By Landbird Banding Director Trevor Lloyd-Evans 

This fall, our banding team again ran 50 mist nets on the same dates and in the same locations as we have for the past 45 years, giving us an unparalleled comparison of range expansions and contractions, yearly variation of migration, survival and long-term population change.

Recent Manomet data have documented an earlier arrival of some spring migrants which correlates with global warming; some fall migrants pass through earlier, some (mostly single-brooded short-distance migrants) later.

Formal education programs for 436 visitors at Manomet were based on migration banding, local ecology and conservation biology. Visiting groups included members, scouts, schools, universities and adults from the local community. Informal presentations included those given to members, visiting scientists, visiting birders, and people who just walked in! This year, banding was also videotaped for the Sentinelles de la Nature program of the French Ushuaïa TV Station.

An unambiguous (by plumage and measurement) hatching year Bicknell’s Thrush on October 21 was the first fall record this century. For the last five autumns, we have exceeded recent numbers of birds per effort (birds per net per hour). Overall, both spring and fall numbers have remained steady since 2000, a welcome relief from the ca. -2% /yr. declines from 1970-1995.

The Numbers:

New Bandings 2,089

Repeat Captures 1,246

TOTAL HANDLED 3,335 of 77 species

Both individual numbers banded and species captured were slightly above average for the previous ten years. Another snowy winter last year was followed by a wet spring and average summer plus a July hurricane. Late summer and fall seeds and berries were plentiful. There were no days of overwhelming migration from mid-August through mid- October, but we were rescued from mediocrity by a flurry of migrants starting on October 20.

Our busiest fall days were: October 27 (162 total captures), October 20 (144), October 24. (139), October 28. (110) and October 29. (93). Fifteen species were banded in highest or matched highest numbers this fall, when compared with the last 10 years; six species recorded lowest or equaled lowest counts in the least 10 years. The high numbers included short-distance migrants, e.g., Sharp-shinned Hawk, Hermit Thrush and Myrtle Warbler, plus an all-time Northern Cardinal record. A ten-year low Neotropical migrants count included Northern Waterthrush, Black-throated Green and Blackpoll Warblers. New bandings were led by catbirds as usual:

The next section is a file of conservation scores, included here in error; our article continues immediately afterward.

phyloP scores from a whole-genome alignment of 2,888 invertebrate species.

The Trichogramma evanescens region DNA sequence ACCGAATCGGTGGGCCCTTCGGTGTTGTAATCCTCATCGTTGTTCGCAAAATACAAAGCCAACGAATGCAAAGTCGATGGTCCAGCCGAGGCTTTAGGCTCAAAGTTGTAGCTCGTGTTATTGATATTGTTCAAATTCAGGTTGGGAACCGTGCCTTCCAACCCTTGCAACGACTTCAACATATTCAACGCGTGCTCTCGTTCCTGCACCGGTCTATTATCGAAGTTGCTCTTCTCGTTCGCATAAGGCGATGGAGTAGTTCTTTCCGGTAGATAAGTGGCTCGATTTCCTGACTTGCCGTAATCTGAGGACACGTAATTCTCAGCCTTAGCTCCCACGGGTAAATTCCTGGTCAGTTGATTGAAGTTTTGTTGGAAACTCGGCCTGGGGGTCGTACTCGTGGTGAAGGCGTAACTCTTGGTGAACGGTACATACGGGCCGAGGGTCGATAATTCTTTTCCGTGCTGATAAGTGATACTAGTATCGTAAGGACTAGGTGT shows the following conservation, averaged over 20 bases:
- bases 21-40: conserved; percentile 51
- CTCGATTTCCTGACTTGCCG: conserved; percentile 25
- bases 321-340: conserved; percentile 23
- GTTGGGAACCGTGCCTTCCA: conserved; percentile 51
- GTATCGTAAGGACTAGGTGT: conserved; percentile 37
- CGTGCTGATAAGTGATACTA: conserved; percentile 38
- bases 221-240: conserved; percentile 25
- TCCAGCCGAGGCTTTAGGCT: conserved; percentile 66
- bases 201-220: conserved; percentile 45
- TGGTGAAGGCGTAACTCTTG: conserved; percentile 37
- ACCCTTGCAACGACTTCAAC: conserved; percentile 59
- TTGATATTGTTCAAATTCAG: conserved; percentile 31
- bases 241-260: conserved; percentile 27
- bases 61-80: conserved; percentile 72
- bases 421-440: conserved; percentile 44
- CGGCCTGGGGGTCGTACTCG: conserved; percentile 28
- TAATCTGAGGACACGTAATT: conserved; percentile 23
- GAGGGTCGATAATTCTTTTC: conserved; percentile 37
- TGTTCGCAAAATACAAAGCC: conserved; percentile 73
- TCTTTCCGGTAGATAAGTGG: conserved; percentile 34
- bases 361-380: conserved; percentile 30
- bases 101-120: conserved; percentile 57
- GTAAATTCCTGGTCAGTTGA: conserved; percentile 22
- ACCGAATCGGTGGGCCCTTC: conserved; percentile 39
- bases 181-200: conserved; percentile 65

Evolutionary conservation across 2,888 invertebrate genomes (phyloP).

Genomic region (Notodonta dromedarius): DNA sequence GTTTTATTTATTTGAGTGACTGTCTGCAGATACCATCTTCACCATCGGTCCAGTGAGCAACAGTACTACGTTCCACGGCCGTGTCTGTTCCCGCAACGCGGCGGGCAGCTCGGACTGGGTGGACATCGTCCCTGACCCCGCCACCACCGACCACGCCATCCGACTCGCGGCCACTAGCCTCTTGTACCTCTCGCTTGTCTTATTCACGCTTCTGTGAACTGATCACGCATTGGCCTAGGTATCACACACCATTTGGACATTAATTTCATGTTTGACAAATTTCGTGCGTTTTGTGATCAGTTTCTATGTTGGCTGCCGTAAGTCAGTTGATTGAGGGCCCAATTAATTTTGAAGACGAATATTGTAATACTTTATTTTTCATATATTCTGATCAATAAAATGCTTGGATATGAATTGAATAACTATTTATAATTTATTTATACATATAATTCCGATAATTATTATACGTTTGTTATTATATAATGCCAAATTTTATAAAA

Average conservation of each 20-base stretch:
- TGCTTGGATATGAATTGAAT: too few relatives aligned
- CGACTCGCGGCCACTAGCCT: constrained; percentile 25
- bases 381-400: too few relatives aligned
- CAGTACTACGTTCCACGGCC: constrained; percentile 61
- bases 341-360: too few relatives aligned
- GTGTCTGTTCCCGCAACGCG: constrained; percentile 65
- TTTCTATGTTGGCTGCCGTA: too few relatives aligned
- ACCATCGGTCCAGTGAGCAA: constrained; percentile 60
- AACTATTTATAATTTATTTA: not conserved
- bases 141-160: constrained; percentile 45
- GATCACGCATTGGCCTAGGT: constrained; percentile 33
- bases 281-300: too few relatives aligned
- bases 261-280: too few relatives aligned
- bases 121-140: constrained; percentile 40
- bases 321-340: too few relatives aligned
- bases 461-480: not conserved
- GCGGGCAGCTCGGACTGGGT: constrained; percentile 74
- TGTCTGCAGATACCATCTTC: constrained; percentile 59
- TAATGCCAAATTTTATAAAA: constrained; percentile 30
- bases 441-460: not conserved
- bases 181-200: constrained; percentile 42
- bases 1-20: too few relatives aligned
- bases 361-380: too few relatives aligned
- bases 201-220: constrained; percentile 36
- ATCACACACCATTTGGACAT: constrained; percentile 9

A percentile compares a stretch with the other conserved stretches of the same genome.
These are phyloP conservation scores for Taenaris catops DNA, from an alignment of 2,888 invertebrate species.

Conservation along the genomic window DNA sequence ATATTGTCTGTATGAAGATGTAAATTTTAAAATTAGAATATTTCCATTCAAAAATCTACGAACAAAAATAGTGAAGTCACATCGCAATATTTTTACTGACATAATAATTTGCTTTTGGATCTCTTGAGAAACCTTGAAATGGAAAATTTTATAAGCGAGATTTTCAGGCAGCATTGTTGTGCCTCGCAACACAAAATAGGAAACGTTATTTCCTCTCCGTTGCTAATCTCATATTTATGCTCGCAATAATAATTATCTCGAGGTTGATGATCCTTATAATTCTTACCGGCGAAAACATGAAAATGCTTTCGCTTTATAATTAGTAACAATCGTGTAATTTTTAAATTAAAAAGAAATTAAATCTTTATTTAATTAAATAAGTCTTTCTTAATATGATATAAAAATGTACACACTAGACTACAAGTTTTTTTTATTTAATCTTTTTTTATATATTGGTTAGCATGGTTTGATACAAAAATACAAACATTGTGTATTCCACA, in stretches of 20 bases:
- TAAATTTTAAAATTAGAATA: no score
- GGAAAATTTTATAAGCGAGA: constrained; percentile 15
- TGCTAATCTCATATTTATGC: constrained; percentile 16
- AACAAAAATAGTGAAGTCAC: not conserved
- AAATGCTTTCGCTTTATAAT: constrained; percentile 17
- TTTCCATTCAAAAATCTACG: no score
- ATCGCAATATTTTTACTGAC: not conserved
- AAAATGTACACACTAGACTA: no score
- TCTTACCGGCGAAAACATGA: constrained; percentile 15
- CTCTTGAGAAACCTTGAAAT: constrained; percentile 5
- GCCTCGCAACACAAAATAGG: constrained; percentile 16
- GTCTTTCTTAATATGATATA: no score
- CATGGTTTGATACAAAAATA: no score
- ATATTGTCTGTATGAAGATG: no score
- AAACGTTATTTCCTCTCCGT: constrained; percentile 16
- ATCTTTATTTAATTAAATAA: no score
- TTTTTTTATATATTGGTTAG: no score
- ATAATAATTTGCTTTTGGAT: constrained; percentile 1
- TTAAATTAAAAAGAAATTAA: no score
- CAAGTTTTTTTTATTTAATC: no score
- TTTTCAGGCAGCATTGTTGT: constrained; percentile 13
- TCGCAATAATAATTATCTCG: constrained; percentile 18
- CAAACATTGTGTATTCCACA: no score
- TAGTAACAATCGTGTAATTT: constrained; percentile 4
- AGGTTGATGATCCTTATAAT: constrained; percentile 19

Gray Catbird (473) Northern Cardinal (95)
Myrtle Warbler (361) Tufted Titmouse (88)
Black-capped Chickadee (171) Hermit Thrush (86)
White-throated Sparrow (139) Red-eyed Vireo (61)

Unusual species not banded in the last decade of fall migrations were American Woodcock, Bicknell’s Thrush, and a “way out of habitat,” Nelson’s Sparrow. A single intergrade flicker with a pinkish primary among the yellow shafts was a first since 2006.

Notable recaptures this fall (69 from previous seasons) included: a Common Yellowthroat first banded as an adult male on May 20, 2008 (at least 7 years old); a six-year-old Gray Catbird; a five-year-old Northern Cardinal; a four-year-old Hairy Woodpecker; ten three-year-olds; nine two-year-olds and 33 banded the previous spring or fall. All are residents or short-distance migrants, except possibly some of the catbirds or the old yellowthroat. The latter has been missing a couple of claws on one foot since before 2008 and is fondly known to the staff as “old nubby toes.”

Many, many thanks to all the volunteers who helped make the fall migration banding and education season of 2014 such a success. We are greatly indebted to Manomet members and those who supported the Bird-a-Thon this year. Financial support also came from:


  • Charles Stanhope Adams Nature Research Foundation
  • Brewster Research Endowment Fund
  • Rosalie Cheney Fiske & John Fiske Educational Fund
  • Jean K. Colvin Endowment Fund
  • William Drury Memorial Fund
  • Ruth Graves Ernst Memorial Fund
  • Helen Haber Memorial Fund Burr
  • Hardon Intern Fund
  • Melita Seipp Howland Conservation Science Endowment
  • John P. Droege Scholarship Fund
  • Massachusetts Cultural Council
  • Malcolm Oakes Memorial Fund
  • Dorothy Stebbins Bowles and Chester Bowles Endowment
  • Makepeace Neighborhood Fund

Ian Davies and Grace Alloy-Relihan were the lead banders this fall, assisted by Lauren diBiccari and Ben Lagassé. We will greatly miss their experience and enthusiasm.

“Per ardua ad astra” as we sometimes say in the world of bird migration.

Trevor Lloyd-Evans has directed Manomet’s landbird banding program since 1972. He served on the faculty of the Field Biology Training Program at Manomet from 1977 – 1984. Since then, he has trained many interns and volunteers and has taught thousands of school-age children and adults about bird biology, conservation and the impacts of climate change on migratory bird species.